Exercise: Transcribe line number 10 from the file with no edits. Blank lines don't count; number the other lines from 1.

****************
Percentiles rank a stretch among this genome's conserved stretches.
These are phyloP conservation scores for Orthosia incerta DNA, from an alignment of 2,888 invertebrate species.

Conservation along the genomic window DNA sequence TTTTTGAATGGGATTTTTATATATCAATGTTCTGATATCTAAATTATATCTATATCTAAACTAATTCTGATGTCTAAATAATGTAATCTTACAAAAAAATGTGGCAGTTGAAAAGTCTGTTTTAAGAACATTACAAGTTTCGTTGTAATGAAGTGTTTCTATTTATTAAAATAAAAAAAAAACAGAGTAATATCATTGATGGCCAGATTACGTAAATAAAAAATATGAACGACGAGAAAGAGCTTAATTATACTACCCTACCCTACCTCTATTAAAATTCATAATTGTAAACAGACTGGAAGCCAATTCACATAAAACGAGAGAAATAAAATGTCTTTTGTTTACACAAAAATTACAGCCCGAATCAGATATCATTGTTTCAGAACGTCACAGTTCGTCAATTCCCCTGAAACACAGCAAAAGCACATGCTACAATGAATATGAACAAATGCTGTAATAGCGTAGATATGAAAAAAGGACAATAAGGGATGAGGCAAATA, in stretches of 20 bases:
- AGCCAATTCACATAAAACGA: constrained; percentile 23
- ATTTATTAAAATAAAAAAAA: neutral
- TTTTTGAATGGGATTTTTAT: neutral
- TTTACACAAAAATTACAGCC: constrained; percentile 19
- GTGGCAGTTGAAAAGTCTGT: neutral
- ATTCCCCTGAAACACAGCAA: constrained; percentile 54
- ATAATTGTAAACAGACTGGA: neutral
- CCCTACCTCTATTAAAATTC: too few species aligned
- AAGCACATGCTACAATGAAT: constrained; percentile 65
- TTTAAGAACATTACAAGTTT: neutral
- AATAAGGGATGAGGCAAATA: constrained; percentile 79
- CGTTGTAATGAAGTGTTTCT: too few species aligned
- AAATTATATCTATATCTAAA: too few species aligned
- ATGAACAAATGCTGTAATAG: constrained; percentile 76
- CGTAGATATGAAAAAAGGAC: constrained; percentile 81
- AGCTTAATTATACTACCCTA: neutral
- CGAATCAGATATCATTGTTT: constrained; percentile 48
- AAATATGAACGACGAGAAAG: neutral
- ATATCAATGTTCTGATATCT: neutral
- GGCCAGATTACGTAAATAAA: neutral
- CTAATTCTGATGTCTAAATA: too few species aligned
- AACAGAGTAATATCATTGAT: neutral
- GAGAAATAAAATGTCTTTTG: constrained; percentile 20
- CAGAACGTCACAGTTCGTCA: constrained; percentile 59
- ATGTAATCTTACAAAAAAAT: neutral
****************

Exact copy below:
- ATAATTGTAAACAGACTGGA: neutral